Researchers solve the structure of the Zika virus helicase

May 20, 2016

A team led by researchers from Tianjin University (P.R. China) has solved the structure of the Zika virus helicase, which is a key target for antiviral development. The research is published in Springer's journal Protein & Cell.

The Zika virus can cause microcephaly and other severe birth defects. However, as there are currently no effective vaccines or therapies available to contain ZIKV infection, ZIKV remains a significant challenge to public health.

All viruses seem to need a helicase for replication. The Zika virus helicase is a motor enzyme which can convert energy from nucleoside triphosphate to unwind double stranded nucleic acids. This is an essential step for viral replication. By targeting Zika virus helicase with small-molecule inhibitors, it might be possible to stop viral replication and prevent disease. The scientists have successfully obtained an image at 1.8 angstroms of this viral enzyme. An angstrom is one ten-billionth (10-10) of a meter. This high-resolution image of the Zika virus key enzyme will help scientists develop drugs to treat the Zika virus disease.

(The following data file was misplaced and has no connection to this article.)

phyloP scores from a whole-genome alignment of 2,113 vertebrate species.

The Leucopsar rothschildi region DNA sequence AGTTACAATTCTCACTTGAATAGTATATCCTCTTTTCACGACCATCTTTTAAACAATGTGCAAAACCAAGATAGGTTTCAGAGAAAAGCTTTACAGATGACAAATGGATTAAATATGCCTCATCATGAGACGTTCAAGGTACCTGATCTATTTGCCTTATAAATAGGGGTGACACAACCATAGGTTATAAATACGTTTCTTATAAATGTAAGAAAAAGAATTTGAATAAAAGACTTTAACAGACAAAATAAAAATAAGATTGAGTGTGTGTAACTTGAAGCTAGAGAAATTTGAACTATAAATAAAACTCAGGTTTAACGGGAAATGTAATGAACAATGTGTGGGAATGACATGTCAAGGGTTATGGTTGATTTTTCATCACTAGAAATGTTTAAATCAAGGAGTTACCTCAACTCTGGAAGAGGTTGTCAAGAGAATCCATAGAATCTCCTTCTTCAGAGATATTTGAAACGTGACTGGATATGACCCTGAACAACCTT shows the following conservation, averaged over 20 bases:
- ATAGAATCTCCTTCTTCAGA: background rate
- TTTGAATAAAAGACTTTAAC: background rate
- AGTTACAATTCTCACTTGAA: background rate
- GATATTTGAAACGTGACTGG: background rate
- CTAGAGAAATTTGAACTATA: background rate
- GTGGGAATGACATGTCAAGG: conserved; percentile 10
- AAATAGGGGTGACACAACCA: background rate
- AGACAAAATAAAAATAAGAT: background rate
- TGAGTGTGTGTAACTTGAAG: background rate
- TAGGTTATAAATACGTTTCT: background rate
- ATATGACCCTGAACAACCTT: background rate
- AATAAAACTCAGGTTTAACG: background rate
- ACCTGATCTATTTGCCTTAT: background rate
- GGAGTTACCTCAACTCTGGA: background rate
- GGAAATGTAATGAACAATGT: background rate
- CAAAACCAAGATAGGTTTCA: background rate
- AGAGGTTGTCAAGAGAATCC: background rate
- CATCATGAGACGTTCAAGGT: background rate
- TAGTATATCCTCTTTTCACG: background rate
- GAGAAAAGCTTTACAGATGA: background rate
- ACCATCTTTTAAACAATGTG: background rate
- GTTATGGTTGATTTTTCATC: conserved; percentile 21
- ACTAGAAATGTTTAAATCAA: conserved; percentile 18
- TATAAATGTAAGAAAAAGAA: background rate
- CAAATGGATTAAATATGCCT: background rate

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Reference: Hongliang Tian, et al. (2016). The crystal structure of Zika virus helicase: basis for antiviral drug design. Protein & Cell. http://link.springer.com/article/10.1007/s13238-016-0275-4

Springer

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